Toxic fumes released when extremists torched a sulphur plant near Mosul in Iraq have killed two civilians, made many ill and forced US troops at a nearby base to wear masks.
Nearly 1,000 people have been treated for breathing problems linked to fumes from a burning sulphur plant set ablaze during fighting with the so-called Islamic State (IS) near Mosul.
Sources at the hospital in Qayyara said that while hundreds have been treated for breathing problems, there has been no death at the medical facility itself.
However an Iraqi general said there had been two deaths.
“Daesh blew up the sulphur plant two days ago and that has led to the deaths of two people among the civilians in nearby villages,” Iraqi General Qusay Hamid Kadhem said, using an Arabic acronym for IS.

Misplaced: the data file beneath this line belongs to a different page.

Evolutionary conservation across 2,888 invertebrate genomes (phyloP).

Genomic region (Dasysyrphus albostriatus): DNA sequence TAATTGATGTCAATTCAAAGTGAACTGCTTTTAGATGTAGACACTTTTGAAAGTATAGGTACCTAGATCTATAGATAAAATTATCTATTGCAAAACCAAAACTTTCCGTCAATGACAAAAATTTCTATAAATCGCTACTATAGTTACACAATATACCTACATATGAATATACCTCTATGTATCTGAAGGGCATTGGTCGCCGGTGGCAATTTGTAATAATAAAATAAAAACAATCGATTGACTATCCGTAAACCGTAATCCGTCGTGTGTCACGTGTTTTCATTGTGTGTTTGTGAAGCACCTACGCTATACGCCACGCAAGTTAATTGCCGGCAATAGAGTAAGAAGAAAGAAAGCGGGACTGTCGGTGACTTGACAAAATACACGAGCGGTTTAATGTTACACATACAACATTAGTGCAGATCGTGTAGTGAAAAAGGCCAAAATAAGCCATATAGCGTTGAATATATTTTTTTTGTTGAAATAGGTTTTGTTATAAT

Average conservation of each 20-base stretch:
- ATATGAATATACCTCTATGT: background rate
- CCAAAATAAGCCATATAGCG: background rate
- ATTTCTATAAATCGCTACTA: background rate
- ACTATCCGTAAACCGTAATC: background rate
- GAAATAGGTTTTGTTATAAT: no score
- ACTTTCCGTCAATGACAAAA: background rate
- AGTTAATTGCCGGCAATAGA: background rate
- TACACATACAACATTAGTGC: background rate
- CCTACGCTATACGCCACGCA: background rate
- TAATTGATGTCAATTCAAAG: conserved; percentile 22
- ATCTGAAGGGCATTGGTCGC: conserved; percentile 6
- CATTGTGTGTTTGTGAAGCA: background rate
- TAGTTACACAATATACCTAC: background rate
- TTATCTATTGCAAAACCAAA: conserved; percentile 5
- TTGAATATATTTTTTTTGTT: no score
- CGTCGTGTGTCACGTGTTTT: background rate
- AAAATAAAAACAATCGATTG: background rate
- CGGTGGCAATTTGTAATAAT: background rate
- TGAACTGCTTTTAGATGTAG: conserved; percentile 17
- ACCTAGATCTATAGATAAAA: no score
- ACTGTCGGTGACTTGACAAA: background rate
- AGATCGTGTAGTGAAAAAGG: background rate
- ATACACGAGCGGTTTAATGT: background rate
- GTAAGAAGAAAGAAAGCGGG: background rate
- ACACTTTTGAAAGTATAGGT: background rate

The senior officer of the interior ministry’s elite rapid response force said “many others were injured as a result of the toxic smoke”.
A cloud of white smoke blanketed the region to the north, where the factory is located, mingling with black fumes from oil wells that the militants torched to cover their moves.
US officials said IS set the sulfur plant ablaze on Thursday during fighting around al-Mishraq, which is south of Mosul. Iraqi state TV said the fire has now been put out.
US officials said US forces at a nearby airfield are wearing protective masks today as a result of fumes from the fire.
An official explained that the wind had recently turned and started blowing the toxic cloud towards Qayyarah.
The Qayyara West airfield is the main US hub to support Iraqi-led operations to retake the city of Mosul from IS. There are about 5,000 US troops in Iraq but the US military has not disclosed the number of personnel at the airfield.